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My Experience as a Chronic Illness Patient in a Failing Rural Hospital

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For decades, the issue of rural hospital closure has been a nationwide issue long before the pandemic exposed the cracks within the fragile system. In 2019 records were broken with 19 hospitals closing that year, bringing the decades total to 120.

From an outside perspective, these closures have impacts across large portions of many states, making it so that millions of people lack access to care. It forces people to have to drive very far for care. South Carolina, for example, is a state where some residents have to travel to a different county to receive OB/GYN care; 14 of the 46 counties as of last summer did not have an OB doctor.

Rural hospital closures directly result in poorer health outcomes for communities, but also can destroy local economies due to the vast numbers of jobs the hospital systems supported.

Until I moved to an area serviced by rural hospital systems, I had only really been aware of the issues above, and knew that the continued closures and lack of investment across rural healthcare would be harmful. Now living in an area dense with rural hospital headquarters that service huge swaths of the surrounding state, a different perspective arises: what it’s like to be a patient in a hospital that is financially struggling.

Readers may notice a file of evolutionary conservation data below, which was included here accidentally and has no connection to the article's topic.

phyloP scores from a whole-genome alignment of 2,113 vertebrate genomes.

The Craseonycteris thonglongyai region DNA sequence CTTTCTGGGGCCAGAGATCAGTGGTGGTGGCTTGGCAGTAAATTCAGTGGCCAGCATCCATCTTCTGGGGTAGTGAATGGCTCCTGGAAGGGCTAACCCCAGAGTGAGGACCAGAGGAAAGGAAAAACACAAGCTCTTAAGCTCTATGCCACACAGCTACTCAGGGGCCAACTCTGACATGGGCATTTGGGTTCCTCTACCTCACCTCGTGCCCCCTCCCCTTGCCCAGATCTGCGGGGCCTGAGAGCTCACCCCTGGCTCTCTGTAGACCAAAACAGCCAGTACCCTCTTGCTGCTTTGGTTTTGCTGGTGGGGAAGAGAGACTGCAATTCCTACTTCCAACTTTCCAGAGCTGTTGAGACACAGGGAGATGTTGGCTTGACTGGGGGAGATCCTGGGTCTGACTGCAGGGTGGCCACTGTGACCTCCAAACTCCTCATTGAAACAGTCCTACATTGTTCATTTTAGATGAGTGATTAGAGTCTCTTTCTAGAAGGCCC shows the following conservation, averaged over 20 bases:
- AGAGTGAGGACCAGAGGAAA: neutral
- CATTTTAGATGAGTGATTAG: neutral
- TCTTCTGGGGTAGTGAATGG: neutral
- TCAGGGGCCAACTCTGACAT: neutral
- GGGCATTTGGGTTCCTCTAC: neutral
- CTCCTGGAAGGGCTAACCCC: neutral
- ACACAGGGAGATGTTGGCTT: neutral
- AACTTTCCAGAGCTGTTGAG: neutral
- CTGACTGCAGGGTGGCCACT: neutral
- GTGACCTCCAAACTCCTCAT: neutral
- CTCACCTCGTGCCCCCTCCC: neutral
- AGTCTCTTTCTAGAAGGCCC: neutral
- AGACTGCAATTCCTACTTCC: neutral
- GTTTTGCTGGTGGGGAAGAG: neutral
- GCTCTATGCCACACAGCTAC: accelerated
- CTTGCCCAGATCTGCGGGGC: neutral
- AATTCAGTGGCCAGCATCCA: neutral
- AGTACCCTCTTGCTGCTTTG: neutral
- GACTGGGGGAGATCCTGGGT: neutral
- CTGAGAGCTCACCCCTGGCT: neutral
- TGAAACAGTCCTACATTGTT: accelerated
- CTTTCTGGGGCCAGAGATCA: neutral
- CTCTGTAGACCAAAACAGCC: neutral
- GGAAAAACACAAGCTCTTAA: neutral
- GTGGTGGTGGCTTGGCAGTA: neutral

My first time coming to the local hospital clinic was very early on in the pandemic. It was a large building with a central landing area for patients to check in to one of the dozens of specialty offices, complete with an urgent care, pharmacy, lab, large imaging centers, and what looked like a once functioning food court. The halls were lined with shiny new posters introducing new primary care doctors — one of them being mine — new children’s doctors, and other inviting things like large scale plantings throughout the hallways and in the waiting rooms.

Seating in waiting rooms appeared to have been relatively new with more modern fabrics. Even the online patient portal looked as if someone actually had an ounce of care when they were considering the patient experience while navigating things online.

Of course during this time some factors were perhaps concealed and the collapse less visible to me as a lot of people were postponing care. I was able to get in quickly to meet my new primary care doctor. I was able to get in within about two months for a rheumatologist referral. I could get bloodwork and most tests within the same day, often the same week.